Trans women are vital to a cohesive feminism. If feminism is to be a movement for bettering the lives of women, then it must better the lives of all women, especially those most marginalized.
This, of course, doesn’t stop many “feminists” from repeating the transphobic, cissexist language and ideas passed down to them, but that certainly doesn’t legitimize their perspectives.
Being trans but not a trans woman myself, I contacted Laura Shepherd for her take on the importance of trans women in feminism.
“I was in a relationship with a bi feminist for 30 years, so I am perhaps more familiar than some trans women my age (mid-50s) with feminism in general. I have my peers who came to accept their transhood through either the kink community or the cross-dressing community, neither of which necessarily deconstructs cisnormative, heteronormative and patriarchal notions of femininity,” Shepherd explained, positing feminism as both needing the voice of trans women, and that trans individuals can learn from the teachings of feminism.
“Consequently, many of these folks strike me as overly concerned with ‘passing’ and in need of the kind of politicization a feminist perspective could offer. I know people who listen to feminization self-hypnosis tapes and share how-to videos (how to move like a woman, etc.) How, I wonder, can involvement in feminism help these folks be more comfortable with their authentic selves? That’s one reason or way in which trans women need feminism,” she explained.
“Passing” refers to the concept of whether or not a trans person looks and acts enough like their gender identity for someone to not recognize they are trans. The idea of “passing” is problematic as it repeats cissexist ideas of cis being what is desirable, and patriarchal ideas of what is appropriately feminine or masculine.
“That said, what I sought when I first approached the local woman’s centre, without being able to articulate what I wanted, was socialization – to be in an environment with other women where I was accepted as a woman and where it was acceptable to ask for and receive tuition or, more correctly, socialization. I couldn’t get that from the women’s centre in the rural community where I lived in the closet,” explained Shepherd.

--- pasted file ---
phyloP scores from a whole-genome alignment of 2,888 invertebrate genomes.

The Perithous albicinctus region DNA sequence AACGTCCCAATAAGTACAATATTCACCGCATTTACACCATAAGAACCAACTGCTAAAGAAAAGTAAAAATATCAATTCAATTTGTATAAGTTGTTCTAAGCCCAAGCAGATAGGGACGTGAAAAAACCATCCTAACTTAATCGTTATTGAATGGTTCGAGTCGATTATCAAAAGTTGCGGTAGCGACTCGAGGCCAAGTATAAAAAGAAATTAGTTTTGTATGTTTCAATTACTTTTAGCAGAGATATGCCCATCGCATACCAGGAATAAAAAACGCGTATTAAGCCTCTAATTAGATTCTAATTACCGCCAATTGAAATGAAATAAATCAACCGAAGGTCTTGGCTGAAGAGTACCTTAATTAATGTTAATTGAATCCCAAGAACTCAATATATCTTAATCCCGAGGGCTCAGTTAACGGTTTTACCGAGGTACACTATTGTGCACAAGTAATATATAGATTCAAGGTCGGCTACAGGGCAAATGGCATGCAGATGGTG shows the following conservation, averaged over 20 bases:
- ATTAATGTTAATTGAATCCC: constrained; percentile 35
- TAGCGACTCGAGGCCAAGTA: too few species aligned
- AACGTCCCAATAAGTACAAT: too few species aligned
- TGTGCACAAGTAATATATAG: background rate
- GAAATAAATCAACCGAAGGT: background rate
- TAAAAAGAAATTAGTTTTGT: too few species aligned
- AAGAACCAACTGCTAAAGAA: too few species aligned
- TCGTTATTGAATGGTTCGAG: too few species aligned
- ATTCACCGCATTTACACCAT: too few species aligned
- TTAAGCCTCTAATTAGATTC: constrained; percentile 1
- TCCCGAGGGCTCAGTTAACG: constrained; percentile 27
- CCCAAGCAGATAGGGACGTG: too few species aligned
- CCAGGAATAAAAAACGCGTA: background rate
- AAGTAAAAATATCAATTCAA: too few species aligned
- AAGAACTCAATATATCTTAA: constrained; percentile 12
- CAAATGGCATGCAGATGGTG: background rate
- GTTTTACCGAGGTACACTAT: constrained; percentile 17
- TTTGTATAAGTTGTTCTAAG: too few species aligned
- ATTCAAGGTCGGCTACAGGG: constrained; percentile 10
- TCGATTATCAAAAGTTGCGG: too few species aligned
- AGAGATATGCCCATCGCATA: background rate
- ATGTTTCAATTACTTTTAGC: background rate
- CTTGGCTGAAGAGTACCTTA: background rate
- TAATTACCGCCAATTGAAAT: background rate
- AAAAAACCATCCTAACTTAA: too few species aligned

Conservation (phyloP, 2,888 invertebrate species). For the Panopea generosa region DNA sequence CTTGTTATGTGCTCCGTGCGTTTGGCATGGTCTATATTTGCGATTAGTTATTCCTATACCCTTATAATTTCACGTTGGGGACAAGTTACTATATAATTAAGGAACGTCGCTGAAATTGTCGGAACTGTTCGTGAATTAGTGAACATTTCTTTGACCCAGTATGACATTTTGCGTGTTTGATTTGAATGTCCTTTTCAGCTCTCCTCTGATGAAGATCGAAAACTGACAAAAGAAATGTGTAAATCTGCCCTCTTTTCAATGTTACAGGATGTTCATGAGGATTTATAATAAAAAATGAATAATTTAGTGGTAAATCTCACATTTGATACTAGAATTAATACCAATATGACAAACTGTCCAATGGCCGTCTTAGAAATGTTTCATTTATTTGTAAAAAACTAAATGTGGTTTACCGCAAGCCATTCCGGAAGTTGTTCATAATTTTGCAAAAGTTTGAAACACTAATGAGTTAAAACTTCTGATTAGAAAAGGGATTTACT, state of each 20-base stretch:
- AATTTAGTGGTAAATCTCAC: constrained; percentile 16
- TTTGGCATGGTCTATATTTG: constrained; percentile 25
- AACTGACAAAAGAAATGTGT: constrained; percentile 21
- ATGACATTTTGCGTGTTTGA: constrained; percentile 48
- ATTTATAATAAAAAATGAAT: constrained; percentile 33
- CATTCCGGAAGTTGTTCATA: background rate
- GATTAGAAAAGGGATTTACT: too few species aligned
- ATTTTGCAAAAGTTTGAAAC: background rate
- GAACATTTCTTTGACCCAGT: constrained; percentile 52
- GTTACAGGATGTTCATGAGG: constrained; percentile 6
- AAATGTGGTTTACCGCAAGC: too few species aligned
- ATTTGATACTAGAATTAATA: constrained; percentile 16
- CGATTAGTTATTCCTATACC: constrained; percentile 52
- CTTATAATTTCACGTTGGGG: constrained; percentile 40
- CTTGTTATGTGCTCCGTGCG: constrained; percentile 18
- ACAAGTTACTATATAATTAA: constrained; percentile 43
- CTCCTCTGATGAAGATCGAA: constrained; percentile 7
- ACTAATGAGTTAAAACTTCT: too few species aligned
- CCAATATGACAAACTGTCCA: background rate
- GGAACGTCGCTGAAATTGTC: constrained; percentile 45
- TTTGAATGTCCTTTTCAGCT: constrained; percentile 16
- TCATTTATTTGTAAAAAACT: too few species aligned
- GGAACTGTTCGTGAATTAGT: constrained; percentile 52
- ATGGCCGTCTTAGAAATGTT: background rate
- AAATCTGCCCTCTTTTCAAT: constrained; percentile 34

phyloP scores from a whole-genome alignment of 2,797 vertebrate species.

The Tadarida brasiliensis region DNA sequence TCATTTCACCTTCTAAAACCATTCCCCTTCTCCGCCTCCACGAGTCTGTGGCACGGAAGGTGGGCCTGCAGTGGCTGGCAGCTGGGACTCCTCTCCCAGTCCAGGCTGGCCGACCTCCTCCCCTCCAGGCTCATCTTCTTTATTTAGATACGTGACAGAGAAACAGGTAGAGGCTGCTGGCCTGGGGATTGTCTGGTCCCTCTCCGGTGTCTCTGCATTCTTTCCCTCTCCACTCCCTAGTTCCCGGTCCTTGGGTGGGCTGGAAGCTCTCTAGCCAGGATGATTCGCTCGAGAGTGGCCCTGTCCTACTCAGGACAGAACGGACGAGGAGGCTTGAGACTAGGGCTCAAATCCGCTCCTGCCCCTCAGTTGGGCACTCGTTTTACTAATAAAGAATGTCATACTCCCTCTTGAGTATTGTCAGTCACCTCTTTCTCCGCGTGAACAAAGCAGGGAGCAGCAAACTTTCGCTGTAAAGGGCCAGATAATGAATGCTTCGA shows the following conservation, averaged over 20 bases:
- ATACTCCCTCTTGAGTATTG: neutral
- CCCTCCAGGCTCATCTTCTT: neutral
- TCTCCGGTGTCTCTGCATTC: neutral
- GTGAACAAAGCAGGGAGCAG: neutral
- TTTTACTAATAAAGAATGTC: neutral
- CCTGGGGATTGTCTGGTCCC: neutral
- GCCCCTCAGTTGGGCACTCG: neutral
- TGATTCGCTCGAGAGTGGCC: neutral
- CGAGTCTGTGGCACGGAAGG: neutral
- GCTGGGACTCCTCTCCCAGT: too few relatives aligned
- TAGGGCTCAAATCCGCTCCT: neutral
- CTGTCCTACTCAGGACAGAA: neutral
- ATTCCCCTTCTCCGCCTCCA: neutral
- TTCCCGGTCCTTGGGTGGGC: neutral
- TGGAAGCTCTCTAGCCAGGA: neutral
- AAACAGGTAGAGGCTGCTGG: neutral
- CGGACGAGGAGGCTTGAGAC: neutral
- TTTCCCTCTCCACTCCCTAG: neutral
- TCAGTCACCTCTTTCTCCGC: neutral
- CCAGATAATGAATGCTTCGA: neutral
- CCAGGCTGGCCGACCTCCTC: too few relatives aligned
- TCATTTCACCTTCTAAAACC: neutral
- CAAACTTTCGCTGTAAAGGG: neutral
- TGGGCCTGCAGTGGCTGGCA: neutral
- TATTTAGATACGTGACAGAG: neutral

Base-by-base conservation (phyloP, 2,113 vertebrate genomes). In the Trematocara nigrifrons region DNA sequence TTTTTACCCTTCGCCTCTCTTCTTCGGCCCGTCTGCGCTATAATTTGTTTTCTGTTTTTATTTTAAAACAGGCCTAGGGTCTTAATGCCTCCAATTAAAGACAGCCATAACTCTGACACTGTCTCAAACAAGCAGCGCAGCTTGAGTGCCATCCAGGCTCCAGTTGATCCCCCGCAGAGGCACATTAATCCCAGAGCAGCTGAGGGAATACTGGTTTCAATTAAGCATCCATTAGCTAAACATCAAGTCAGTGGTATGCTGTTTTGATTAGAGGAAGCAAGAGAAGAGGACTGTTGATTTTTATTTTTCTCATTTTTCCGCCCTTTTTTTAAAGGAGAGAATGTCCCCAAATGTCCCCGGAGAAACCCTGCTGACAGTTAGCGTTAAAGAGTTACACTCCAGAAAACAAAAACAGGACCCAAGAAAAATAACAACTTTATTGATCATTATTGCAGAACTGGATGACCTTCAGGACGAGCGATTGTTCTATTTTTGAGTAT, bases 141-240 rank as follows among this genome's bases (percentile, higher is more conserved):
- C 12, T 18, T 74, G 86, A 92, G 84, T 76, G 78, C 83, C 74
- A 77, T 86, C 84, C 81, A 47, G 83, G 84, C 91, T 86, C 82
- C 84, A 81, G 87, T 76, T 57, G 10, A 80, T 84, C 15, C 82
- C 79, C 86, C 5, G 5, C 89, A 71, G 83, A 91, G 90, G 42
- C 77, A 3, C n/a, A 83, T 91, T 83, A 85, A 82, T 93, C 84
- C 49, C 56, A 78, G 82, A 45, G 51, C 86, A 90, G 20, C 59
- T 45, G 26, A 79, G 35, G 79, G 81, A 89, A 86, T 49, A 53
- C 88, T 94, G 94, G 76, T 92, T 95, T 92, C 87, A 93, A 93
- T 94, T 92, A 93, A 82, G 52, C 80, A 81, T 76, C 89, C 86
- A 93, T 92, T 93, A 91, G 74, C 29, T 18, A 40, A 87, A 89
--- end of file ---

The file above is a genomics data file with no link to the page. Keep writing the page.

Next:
“When I moved to Halifax and came out, the parallel spaces were campus-based. There is a big experiential difference between me and those I found in a university-based gender justice centre. But also, there was a highly evolved and nuanced and ultimately exclusive debate about academic feminism going on around me, and I found the degree to which people were invested in that made difficult to step back and see the exclusivity of that dialogue,” she remarked.
“And I am questioned for my appearance – what for me is masking the effect of testosterone poisoning is to them an imitation of patriarchal notions of femininity. My voice is questioned – whether an uncertain modification or, unmodified, what is perceived as deliberate invocation of male privilege.
I also found the theoretical feminist debate so inaccessible and that many made assumptions about me based on someone’s theory of trans women, without any regard to my lived experience.”
And so the problem of cis feminism appears. The struggle for equality for women has moved from the streets into the classroom, and while modern issues are still discussed, they are abstracted from the reality of daily life. Feminism is an important movement with which to engage, but I know friends who cannot stomach feminism because of the backlash they have experienced in feminist spaces. Any form of feminism must be for every woman before it is to be considered legitimate.
“There is a place for trans women in feminism – there is room for us to learn and grow. At the same time, a feminist space is not going to provide a trans woman with all elements of engagement they may seek from women, and some may find the more academic of those spaces downright uninviting,” Shepherd explained.
“I just wish there were fewer cis feminists explaining trans women and more of us speaking for ourselves,” she concluded. “I think we’d be better understood. It’s not the closed door that it once was, but it’s not yet the most welcoming place.”
[This article was originally published in Volume 48’s women’s issue.]